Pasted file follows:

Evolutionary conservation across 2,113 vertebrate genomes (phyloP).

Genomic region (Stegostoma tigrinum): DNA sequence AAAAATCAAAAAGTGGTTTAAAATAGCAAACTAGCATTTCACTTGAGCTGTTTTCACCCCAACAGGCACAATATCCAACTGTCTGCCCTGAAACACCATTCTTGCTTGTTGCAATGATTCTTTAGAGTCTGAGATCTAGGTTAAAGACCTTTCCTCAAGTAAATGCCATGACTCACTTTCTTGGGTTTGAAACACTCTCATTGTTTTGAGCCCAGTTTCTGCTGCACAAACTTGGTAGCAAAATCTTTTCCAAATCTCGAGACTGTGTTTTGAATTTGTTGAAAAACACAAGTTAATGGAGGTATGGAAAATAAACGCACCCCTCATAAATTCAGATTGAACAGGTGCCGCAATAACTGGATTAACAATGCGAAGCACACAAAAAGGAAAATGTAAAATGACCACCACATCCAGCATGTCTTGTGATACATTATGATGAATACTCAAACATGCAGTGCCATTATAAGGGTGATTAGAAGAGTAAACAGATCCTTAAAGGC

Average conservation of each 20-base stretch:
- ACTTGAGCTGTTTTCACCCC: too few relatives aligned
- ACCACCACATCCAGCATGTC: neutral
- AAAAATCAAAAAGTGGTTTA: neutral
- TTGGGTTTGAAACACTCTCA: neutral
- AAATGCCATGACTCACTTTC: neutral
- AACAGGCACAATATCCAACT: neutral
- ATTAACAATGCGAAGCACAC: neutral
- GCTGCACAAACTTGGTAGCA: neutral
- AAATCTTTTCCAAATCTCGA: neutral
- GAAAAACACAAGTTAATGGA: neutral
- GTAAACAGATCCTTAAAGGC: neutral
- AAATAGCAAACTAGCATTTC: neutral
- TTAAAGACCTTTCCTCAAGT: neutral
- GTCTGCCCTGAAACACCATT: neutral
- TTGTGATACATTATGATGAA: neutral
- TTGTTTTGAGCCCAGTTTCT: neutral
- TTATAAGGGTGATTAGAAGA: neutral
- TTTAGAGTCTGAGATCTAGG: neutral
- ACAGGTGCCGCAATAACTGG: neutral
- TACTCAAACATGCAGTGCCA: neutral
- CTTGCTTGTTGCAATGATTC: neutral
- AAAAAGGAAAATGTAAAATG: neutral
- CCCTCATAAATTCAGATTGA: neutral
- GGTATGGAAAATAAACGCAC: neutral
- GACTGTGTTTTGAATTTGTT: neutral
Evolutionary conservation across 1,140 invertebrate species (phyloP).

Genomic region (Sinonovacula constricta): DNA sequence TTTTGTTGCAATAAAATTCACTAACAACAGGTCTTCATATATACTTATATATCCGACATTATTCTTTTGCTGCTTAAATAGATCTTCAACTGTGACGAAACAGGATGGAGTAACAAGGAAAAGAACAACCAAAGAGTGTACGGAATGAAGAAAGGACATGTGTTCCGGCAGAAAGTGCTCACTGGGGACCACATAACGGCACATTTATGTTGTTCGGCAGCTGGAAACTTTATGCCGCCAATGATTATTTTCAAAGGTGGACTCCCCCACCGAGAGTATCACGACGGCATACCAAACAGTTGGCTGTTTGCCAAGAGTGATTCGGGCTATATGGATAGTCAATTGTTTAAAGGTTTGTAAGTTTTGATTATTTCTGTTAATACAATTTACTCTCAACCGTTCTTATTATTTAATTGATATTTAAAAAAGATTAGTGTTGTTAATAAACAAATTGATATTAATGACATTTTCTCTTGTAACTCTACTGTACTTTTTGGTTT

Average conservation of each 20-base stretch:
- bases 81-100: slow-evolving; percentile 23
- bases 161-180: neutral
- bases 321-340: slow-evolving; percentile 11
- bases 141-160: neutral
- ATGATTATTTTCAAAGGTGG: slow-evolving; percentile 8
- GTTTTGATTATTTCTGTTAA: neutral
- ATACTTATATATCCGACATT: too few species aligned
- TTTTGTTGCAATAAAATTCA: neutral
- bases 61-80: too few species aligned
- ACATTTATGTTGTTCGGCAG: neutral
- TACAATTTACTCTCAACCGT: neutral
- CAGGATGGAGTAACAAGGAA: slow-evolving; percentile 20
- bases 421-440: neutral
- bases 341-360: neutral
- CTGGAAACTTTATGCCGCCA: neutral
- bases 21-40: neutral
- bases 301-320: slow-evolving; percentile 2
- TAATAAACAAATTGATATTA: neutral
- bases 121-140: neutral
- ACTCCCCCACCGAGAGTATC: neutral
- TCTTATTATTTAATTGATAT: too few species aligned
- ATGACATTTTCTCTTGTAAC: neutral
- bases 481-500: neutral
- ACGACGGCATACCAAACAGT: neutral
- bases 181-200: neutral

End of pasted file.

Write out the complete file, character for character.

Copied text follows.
Evolutionary conservation across 2,113 vertebrate genomes (phyloP).

Genomic region (Stegostoma tigrinum): DNA sequence AAAAATCAAAAAGTGGTTTAAAATAGCAAACTAGCATTTCACTTGAGCTGTTTTCACCCCAACAGGCACAATATCCAACTGTCTGCCCTGAAACACCATTCTTGCTTGTTGCAATGATTCTTTAGAGTCTGAGATCTAGGTTAAAGACCTTTCCTCAAGTAAATGCCATGACTCACTTTCTTGGGTTTGAAACACTCTCATTGTTTTGAGCCCAGTTTCTGCTGCACAAACTTGGTAGCAAAATCTTTTCCAAATCTCGAGACTGTGTTTTGAATTTGTTGAAAAACACAAGTTAATGGAGGTATGGAAAATAAACGCACCCCTCATAAATTCAGATTGAACAGGTGCCGCAATAACTGGATTAACAATGCGAAGCACACAAAAAGGAAAATGTAAAATGACCACCACATCCAGCATGTCTTGTGATACATTATGATGAATACTCAAACATGCAGTGCCATTATAAGGGTGATTAGAAGAGTAAACAGATCCTTAAAGGC

Average conservation of each 20-base stretch:
- ACTTGAGCTGTTTTCACCCC: too few relatives aligned
- ACCACCACATCCAGCATGTC: neutral
- AAAAATCAAAAAGTGGTTTA: neutral
- TTGGGTTTGAAACACTCTCA: neutral
- AAATGCCATGACTCACTTTC: neutral
- AACAGGCACAATATCCAACT: neutral
- ATTAACAATGCGAAGCACAC: neutral
- GCTGCACAAACTTGGTAGCA: neutral
- AAATCTTTTCCAAATCTCGA: neutral
- GAAAAACACAAGTTAATGGA: neutral
- GTAAACAGATCCTTAAAGGC: neutral
- AAATAGCAAACTAGCATTTC: neutral
- TTAAAGACCTTTCCTCAAGT: neutral
- GTCTGCCCTGAAACACCATT: neutral
- TTGTGATACATTATGATGAA: neutral
- TTGTTTTGAGCCCAGTTTCT: neutral
- TTATAAGGGTGATTAGAAGA: neutral
- TTTAGAGTCTGAGATCTAGG: neutral
- ACAGGTGCCGCAATAACTGG: neutral
- TACTCAAACATGCAGTGCCA: neutral
- CTTGCTTGTTGCAATGATTC: neutral
- AAAAAGGAAAATGTAAAATG: neutral
- CCCTCATAAATTCAGATTGA: neutral
- GGTATGGAAAATAAACGCAC: neutral
- GACTGTGTTTTGAATTTGTT: neutral
Evolutionary conservation across 1,140 invertebrate species (phyloP).

Genomic region (Sinonovacula constricta): DNA sequence TTTTGTTGCAATAAAATTCACTAACAACAGGTCTTCATATATACTTATATATCCGACATTATTCTTTTGCTGCTTAAATAGATCTTCAACTGTGACGAAACAGGATGGAGTAACAAGGAAAAGAACAACCAAAGAGTGTACGGAATGAAGAAAGGACATGTGTTCCGGCAGAAAGTGCTCACTGGGGACCACATAACGGCACATTTATGTTGTTCGGCAGCTGGAAACTTTATGCCGCCAATGATTATTTTCAAAGGTGGACTCCCCCACCGAGAGTATCACGACGGCATACCAAACAGTTGGCTGTTTGCCAAGAGTGATTCGGGCTATATGGATAGTCAATTGTTTAAAGGTTTGTAAGTTTTGATTATTTCTGTTAATACAATTTACTCTCAACCGTTCTTATTATTTAATTGATATTTAAAAAAGATTAGTGTTGTTAATAAACAAATTGATATTAATGACATTTTCTCTTGTAACTCTACTGTACTTTTTGGTTT

Average conservation of each 20-base stretch:
- bases 81-100: slow-evolving; percentile 23
- bases 161-180: neutral
- bases 321-340: slow-evolving; percentile 11
- bases 141-160: neutral
- ATGATTATTTTCAAAGGTGG: slow-evolving; percentile 8
- GTTTTGATTATTTCTGTTAA: neutral
- ATACTTATATATCCGACATT: too few species aligned
- TTTTGTTGCAATAAAATTCA: neutral
- bases 61-80: too few species aligned
- ACATTTATGTTGTTCGGCAG: neutral
- TACAATTTACTCTCAACCGT: neutral
- CAGGATGGAGTAACAAGGAA: slow-evolving; percentile 20
- bases 421-440: neutral
- bases 341-360: neutral
- CTGGAAACTTTATGCCGCCA: neutral
- bases 21-40: neutral
- bases 301-320: slow-evolving; percentile 2
- TAATAAACAAATTGATATTA: neutral
- bases 121-140: neutral
- ACTCCCCCACCGAGAGTATC: neutral
- TCTTATTATTTAATTGATAT: too few species aligned
- ATGACATTTTCTCTTGTAAC: neutral
- bases 481-500: neutral
- ACGACGGCATACCAAACAGT: neutral
- bases 181-200: neutral